United Way has told charities that it funds to expect a 13 percent cutback in the funding cycle that begins in July.
It's a particularly tough blow, Baker said, given the heightened number of jobless, homeless and hungry needing help in this economy.
"It breaks our heart to know that there may be people out there who won't get service, but when we tighten our belt, they tighten their belt," she said. "We're all leaner and hopefully focused on making decisions about priorities the best we can as this cycle plays out."
The recession helped trigger losses last year for four of the top 10 companies.
One of those spared was Lincare Holdings, a Clearwater supplier of oxygen services. Operating within the health sector, one of the areas least hard-hit by the recession, Lincare's market value is down a mere 3 percent since last May.
Another health-related company on the list, Tampa managed-care company WellCare Health Plans, wasn't so fortunate. Its value is down a whopping 65 percent since last May.
WellCare can only blame so much on the broader Wall Street meltdown. Investor appeal was dampened by a lingering, 18-month Medicaid fraud investigation. Earlier this month, WellCare agreed to pay $80 million to settle the federal probe and avoid conviction on a charge of conspiracy to defraud the Florida Medicaid program and the Florida Healthy Kids Corp.
Members of the Times 10 can take comfort, at least, that they're still around. As corporate bankruptcies continue to rise, that's no small feat.
And the area has some decent bench strength as well. In the "always a bridesmaid" category, general insurer Brown & Brown once again just missed the Top 10 cut with revenues just shy of $1 billion.
Coming up fast is Syniverse Holdings, which posted a huge, 34 percent surge in revenue to $506 million last year. Syniverse, which provides roaming settlement services and other technology to the wireless industry, has leveraged its role as a middleman between companies like Verizon and Sprint.
James, the Raymond James chief, remains optimistic for the long-term prospects of many of the bay area's core companies. Particularly, companies like No. 1 Tech Data, which he predicts "will be stronger coming out of this" as information technology spending rebounds.
Short-term, though, James acknowledges the region is in for some more pain. Commercial real estate developers are fending off high debt loads and high vacancies. Local auto dealers are angling to survive an industry purge.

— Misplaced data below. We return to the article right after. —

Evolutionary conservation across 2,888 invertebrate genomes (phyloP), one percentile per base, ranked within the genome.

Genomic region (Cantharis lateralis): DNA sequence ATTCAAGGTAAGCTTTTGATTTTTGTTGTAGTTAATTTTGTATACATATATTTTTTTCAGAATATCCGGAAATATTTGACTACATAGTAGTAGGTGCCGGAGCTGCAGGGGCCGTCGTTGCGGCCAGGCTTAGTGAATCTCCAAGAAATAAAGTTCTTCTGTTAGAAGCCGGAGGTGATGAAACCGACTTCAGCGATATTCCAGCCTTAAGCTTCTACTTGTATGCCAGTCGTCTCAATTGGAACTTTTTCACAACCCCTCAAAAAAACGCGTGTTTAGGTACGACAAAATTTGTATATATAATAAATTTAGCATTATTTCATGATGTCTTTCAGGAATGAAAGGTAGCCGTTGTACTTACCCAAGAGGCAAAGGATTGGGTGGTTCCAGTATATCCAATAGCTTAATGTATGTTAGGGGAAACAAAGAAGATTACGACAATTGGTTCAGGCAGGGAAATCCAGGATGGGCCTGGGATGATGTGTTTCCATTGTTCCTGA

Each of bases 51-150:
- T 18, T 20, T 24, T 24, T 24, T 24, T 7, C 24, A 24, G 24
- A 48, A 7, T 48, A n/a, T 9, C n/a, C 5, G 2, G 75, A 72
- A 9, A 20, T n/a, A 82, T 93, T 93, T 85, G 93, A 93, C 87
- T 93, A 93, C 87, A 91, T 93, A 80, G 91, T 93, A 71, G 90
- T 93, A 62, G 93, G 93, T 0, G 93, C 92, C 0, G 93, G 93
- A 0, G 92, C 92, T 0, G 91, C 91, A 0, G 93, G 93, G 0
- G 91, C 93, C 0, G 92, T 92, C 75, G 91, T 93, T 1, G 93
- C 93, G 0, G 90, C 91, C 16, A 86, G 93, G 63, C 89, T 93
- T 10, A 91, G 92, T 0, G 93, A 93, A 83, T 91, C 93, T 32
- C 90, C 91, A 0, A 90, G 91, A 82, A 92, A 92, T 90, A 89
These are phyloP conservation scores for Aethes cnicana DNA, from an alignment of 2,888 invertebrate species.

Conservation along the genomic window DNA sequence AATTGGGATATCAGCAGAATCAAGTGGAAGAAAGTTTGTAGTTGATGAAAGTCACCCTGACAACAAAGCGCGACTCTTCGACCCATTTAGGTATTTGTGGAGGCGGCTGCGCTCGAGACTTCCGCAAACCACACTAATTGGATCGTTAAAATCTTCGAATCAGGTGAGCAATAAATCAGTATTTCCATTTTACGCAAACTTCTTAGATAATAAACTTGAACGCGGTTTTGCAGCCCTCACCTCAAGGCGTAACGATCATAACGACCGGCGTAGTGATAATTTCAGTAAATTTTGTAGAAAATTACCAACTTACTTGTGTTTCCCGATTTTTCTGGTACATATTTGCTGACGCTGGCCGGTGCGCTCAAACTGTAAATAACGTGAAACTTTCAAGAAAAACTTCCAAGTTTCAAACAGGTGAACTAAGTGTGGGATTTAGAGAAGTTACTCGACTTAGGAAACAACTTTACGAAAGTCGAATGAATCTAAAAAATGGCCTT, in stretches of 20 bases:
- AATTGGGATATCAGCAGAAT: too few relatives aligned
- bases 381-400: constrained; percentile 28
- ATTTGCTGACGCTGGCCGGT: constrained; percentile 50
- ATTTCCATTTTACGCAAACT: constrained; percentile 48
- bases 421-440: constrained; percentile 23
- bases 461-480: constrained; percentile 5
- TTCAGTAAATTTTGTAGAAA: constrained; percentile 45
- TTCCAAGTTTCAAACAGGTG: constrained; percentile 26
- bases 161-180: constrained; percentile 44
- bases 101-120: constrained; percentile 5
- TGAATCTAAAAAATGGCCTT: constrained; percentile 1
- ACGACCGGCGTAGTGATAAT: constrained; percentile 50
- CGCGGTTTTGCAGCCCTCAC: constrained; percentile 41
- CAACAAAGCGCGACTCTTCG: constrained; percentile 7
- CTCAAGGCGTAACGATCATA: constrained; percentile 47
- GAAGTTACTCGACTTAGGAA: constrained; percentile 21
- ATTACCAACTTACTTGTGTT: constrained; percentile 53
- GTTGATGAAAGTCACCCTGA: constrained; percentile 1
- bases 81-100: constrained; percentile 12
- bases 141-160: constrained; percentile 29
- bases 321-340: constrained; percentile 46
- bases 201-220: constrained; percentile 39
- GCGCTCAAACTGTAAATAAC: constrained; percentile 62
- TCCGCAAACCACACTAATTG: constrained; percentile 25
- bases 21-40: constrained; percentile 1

"This is not a fun time," he said.
Jeff Harrington can be reached at email@example.com or (727) 893-8242.
1. Tech Data: $24.1 billion 2. Jabil Circuit: $12.8 billion 3. Gerdau Ameristeel: $8.5 billion 4. WellCare Health Plans: $6.5 billion 5. TECO Energy: $3.4 billion 6. Raymond James Financial: $3.2 billion 7. HSN: $2.8 billion 8. Lincare Holdings: $1.7 billion 9. Walter Energy: $1.5 billion 10. Kforce: $997 million
About Times 10
The Times 10 highlights the 10 largest public companies, by revenue, with headquarters in the Tampa Bay area. To be included, a company had to have stock traded on the New York Stock Exchange, American Stock Exchange or Nasdaq. Financial comparisons were based on a company's most recent fiscal year. That benefited some companies like Raymond James Financial, whose fiscal year ended Sept. 30, 2008, before the brunt of the recession took hold. Return on equity is net income divided by average equity.
* Only nine companies are represented here because HSN, No. 7 on the list, was not publicly traded for all of 2008. Market capitalization is the per-share trading price multiplied by the number of shares outstanding. In this case, the comparison is May 1, 2008 to May 1, 2009.
Companies that just missed the cut
A handful of public companies in the Tampa Bay area met the criteria to be included but missed out on the Top 10. They include:
Company Annual revenue
Brown & Brown$978
Switch and Data$172
Kforce was the only company in the top 10 to increase its market cap.